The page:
a, Football, Sports

Point counterpoint: Start vs. Sit

The Cowboys’ DeMarco Murray has rushed for over 100 yards in all but one game this season, and is on a pace to eclipse 2,000 yards by the end of the year. However, there are some who believe that Dallas is overworking its star running back, risking his future health and performance in the effort to win. This week, we examine the two sides of this argument—in Murray’s case and in the broader sporting context. Should professional teams sit their star players in order to preserve them for a potential playoff push at the expense of present success?

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Zikomo Smith

The Dallas Cowboys must keep on playing DeMarco Murray. Sports franchises should never sit their star players in meaningful situations, and injury avoidance is not a smart reason to sit a star.
Teams need their best players in games with playoff implications. Murray has been essential for the Cowboys, and he is on track to break franchise records. He is also the best rusher in the league in terms of picking up crucial first downs and in rushing efficiency statistics, as measured by Defence-adjusted Value Over Average (DVOA). The Cowboys have an excellent record at 7-3, but with six games to play, a playoff spot is not guaranteed. Dallas needs Murray to continue to carry the team in order to avoid disappointing a disgruntled fan base that hasn’t tasted the playoffs in four years.
Apart from a top seed in the final game of an NBA season, most teams will have something to play for. It could be home field advantage; it could be for an individual scoring record; it could be to install a specific strategy. Teams have immediate objectives to meet and need their stars in order to meet them.
Some may counter that San Antonio Spurs Head Coach Gregg Popovich’s willingness to bench starters was in order to keep his star players fresh and healthy down the stretch. They will argue that resting the stars earlier in the season helped the Spurs win the NBA Championship. But in the Spurs’ case, Popovich was right in benching his starters because he was trying to implement a specific style of play. Against the Heat in last year’s regular season, Popovich wanted to give his bench confidence and also build chemistry in his alternate lineups through increased playtime. He had a strategic objective that went beyond protecting the health of his starting five.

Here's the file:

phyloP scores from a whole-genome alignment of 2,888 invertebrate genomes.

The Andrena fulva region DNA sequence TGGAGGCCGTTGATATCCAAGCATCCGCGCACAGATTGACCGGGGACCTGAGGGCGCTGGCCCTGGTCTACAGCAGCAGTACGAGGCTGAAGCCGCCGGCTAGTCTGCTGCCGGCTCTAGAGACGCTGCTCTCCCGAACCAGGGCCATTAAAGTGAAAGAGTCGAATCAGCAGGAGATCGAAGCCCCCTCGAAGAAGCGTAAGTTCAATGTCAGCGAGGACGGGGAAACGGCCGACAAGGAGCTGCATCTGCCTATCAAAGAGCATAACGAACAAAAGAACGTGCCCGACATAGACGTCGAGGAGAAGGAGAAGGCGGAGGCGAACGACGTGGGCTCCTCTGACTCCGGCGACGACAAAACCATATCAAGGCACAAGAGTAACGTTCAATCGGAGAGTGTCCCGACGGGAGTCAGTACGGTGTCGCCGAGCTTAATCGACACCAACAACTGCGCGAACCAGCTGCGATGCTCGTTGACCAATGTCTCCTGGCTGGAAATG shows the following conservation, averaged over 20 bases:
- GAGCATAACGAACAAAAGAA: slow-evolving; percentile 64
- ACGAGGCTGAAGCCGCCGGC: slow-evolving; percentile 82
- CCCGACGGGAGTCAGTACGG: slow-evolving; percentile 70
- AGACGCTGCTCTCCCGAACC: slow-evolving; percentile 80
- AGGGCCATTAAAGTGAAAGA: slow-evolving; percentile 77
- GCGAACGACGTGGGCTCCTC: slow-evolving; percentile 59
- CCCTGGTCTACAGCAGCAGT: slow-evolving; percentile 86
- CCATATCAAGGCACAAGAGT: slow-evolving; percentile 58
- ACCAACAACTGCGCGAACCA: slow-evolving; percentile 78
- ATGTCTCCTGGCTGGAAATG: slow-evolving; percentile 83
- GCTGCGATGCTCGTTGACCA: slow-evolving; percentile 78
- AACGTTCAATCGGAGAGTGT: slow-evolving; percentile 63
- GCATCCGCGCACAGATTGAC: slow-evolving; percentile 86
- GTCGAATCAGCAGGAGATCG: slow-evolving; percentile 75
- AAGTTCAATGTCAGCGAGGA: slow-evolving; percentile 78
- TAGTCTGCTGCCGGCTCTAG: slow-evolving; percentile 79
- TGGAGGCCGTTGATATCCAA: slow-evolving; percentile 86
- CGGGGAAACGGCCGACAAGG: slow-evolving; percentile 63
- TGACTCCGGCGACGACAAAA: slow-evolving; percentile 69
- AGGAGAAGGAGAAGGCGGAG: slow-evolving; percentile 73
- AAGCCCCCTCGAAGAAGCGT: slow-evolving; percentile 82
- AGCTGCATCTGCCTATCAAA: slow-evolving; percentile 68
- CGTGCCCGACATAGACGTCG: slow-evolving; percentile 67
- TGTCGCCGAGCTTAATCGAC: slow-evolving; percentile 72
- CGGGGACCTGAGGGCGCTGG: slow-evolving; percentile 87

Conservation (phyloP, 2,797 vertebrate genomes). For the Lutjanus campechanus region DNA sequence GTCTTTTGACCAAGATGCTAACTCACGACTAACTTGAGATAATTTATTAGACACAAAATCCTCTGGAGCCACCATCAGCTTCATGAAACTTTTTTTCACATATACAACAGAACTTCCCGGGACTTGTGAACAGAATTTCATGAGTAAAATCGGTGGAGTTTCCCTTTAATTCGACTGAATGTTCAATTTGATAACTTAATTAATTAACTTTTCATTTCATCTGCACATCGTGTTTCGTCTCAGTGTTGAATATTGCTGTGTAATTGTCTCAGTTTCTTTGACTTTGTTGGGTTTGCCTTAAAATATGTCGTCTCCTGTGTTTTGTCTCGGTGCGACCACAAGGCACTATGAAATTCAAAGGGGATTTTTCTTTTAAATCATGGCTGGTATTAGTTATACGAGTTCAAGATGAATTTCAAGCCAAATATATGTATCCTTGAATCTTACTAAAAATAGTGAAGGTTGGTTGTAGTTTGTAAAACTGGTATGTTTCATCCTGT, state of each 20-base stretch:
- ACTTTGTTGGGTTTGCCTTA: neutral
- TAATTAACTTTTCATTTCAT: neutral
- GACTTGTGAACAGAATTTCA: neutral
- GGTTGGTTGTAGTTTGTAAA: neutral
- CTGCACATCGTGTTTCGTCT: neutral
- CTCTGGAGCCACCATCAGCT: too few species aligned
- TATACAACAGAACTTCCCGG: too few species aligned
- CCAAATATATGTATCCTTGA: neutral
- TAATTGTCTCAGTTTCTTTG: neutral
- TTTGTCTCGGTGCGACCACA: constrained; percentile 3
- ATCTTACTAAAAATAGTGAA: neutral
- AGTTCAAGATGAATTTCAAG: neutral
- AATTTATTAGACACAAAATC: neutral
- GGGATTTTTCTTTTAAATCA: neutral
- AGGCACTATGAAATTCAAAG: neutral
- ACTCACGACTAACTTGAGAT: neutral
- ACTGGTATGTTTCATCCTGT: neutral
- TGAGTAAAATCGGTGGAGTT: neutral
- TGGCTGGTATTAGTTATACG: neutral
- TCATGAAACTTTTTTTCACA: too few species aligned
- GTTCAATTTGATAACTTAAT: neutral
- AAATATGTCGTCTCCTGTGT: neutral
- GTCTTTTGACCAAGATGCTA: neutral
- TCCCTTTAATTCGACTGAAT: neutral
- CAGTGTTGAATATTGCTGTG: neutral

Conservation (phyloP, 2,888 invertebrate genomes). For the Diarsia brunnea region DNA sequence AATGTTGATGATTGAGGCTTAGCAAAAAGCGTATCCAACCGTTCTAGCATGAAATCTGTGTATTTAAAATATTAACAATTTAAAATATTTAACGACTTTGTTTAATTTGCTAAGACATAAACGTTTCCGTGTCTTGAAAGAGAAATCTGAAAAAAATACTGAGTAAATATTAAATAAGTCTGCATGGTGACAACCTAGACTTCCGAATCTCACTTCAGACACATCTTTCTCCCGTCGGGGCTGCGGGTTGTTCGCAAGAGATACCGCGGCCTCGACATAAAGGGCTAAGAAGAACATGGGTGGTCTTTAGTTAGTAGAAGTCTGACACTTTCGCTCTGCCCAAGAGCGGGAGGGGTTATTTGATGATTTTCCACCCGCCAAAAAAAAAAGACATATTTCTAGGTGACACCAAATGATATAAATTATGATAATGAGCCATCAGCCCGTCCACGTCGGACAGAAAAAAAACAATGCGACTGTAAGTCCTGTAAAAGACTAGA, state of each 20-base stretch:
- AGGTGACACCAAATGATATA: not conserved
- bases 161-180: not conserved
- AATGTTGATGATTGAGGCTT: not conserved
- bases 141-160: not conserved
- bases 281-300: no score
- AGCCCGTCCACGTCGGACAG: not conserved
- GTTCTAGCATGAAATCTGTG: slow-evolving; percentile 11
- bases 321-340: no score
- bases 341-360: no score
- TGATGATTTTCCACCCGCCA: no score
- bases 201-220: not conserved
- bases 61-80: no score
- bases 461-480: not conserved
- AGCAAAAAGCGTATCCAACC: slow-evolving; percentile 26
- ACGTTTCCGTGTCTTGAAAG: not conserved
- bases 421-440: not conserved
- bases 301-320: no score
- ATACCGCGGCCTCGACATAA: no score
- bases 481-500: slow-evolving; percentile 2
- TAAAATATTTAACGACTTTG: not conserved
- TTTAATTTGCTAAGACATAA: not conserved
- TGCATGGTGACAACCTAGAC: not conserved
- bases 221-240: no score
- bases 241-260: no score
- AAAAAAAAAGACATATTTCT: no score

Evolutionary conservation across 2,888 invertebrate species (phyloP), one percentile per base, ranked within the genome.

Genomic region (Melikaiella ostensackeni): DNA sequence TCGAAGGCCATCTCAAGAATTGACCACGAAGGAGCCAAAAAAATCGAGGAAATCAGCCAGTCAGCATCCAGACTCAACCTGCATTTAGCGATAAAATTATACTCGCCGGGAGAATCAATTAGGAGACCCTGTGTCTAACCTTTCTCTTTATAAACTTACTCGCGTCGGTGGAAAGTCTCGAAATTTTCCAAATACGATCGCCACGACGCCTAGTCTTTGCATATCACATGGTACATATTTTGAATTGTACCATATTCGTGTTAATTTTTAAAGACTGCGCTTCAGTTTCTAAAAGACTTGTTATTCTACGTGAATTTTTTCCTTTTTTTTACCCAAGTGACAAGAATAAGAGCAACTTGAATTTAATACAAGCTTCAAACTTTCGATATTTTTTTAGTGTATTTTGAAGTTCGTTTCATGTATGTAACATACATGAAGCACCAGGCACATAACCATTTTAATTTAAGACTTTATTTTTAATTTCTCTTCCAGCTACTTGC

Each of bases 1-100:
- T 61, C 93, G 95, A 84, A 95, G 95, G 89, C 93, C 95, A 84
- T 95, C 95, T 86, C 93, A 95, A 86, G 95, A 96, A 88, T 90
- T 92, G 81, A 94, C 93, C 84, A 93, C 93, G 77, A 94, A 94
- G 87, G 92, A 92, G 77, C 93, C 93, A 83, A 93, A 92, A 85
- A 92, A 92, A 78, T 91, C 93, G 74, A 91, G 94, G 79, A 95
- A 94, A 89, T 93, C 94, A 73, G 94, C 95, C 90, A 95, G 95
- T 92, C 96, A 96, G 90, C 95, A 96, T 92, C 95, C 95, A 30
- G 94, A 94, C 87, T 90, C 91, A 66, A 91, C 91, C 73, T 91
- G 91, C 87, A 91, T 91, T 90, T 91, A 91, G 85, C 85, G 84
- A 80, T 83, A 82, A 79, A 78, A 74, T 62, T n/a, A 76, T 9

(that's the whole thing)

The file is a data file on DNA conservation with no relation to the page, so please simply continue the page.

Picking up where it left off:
As long as a team’s strategy is based around a star player, that player is needed in the game. Popovich’s strategy gave him the flexibility to pick multiple players. The Cowboys do not have a strategy that would allow them to sub in another running back for Murray and still be able to see the same levels of success.
Also, resting a player for a game is not going to preserve him in the long run. In the NBA, a star will play around 36 minutes a game. Over an 82-game season, 36 minutes of extra rest will have a minimal effect on protecting from wear and tear. Similarly, in the NFL, injuries are very common and happen throughout the entire season. Resting a player for one game does not remove the high risk of playing such a violent sport.
Teams should also play their stars out of respect for the fans. People worldwide dispense their cash on game tickets, television licenses, and merchandise. Fans coming out to games want to see the best players play. Think about the widespread frustration when Popovich benched his starters against the Heat. Administrations need to put the best sporting product on the field. That means putting the best players on the field.
Murray has accepted his workload and will do whatever the Dallas coaching staff asks of him. The Cowboys should keep giving him the rushing responsibility he deserves.

—Zikomo Smith


Wyatt Fine-Gagne